The Moral Imperative of a Debt Ceiling

Peter Dorman at Econospeak writes a letter to Bank of America:

The Moral Imperative of a Debt Ceiling

From this morning’s New York Times:

Representative Jerrold Nadler, Democrat of New York, signed on to the trillion-dollar [platinum] coin plan, telling Capital New York: “It sounds silly but it’s absolutely legal. And it would normally not be proper to consider such a thing, except when you’re faced with blackmail to destroy the country’s economy, you have to consider things.”

But he might find resistance from Representative Greg Walden, Republican of Oregon, who said he would introduce legislation to close the loophole and end the debate once and for all.

“My wife and I have owned and operated a small business since 1986. When it came time to pay the bills, we couldn’t just mint a coin to create more money out of thin air,” Mr. Walden said.

Dear Bank of America:
As a lender to my small business, you should be the first to know of a decision I’ve decided to take.  It wasn’t easy, and I’ve given it a lot of thought, but now I’m convinced it’s the right course of action.  I won’t be making my next monthly payment.

It is true that I have already ordered shipments of equipment and materials using the funds I’ve borrowed from you.  It is also true that I have adopted a pricing policy that’s designed to increase market share at the expense of current cash flow.  The result of these choices is that my financial obligations will exceed my revenues for an extended period of time.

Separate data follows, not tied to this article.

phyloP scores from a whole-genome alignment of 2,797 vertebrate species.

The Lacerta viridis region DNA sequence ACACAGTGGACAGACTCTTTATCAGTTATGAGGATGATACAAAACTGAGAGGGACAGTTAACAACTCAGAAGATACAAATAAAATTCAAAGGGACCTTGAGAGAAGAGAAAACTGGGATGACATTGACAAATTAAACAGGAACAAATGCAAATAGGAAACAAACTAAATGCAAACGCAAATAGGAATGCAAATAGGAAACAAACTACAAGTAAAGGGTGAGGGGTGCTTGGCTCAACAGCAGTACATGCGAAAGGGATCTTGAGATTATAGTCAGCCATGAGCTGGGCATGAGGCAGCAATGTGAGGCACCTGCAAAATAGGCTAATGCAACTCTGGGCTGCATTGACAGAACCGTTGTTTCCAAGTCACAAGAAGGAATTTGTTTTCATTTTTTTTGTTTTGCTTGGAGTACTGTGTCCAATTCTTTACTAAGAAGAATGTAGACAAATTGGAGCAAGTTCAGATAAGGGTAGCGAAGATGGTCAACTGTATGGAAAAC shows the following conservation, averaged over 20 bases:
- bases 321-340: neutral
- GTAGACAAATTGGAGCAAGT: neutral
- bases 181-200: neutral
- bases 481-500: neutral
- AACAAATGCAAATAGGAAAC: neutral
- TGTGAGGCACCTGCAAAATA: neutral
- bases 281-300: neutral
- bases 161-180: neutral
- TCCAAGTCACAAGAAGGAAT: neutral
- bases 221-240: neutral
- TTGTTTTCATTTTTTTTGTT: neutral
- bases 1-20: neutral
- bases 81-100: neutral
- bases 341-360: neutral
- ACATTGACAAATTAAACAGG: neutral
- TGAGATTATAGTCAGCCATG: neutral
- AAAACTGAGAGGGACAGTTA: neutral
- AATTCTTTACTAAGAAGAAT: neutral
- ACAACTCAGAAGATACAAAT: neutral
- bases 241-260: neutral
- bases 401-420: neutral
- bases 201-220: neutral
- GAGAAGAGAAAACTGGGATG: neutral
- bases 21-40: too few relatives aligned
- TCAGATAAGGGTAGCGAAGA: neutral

I have a line of credit that can cover this shortfall; we discussed it at length in our meeting last month.  I appreciate your willingness to finance it at a negative real interest rate.  But I now believe that it is immoral for me to increase my debt, which could be a burden on my children and grandchildren.  As a result, I have imposed a debt limit on myself—a limit which I refuse to raise.
I’m sure you can understand the sound principles on which this choice is based: taking on more debt is evil.  That’s why I have chosen instead to default on your loan, as well as withhold wages I’ve promised to pay to my workers.  Please support me in this virtuous undertaking.
Sincerely yours…..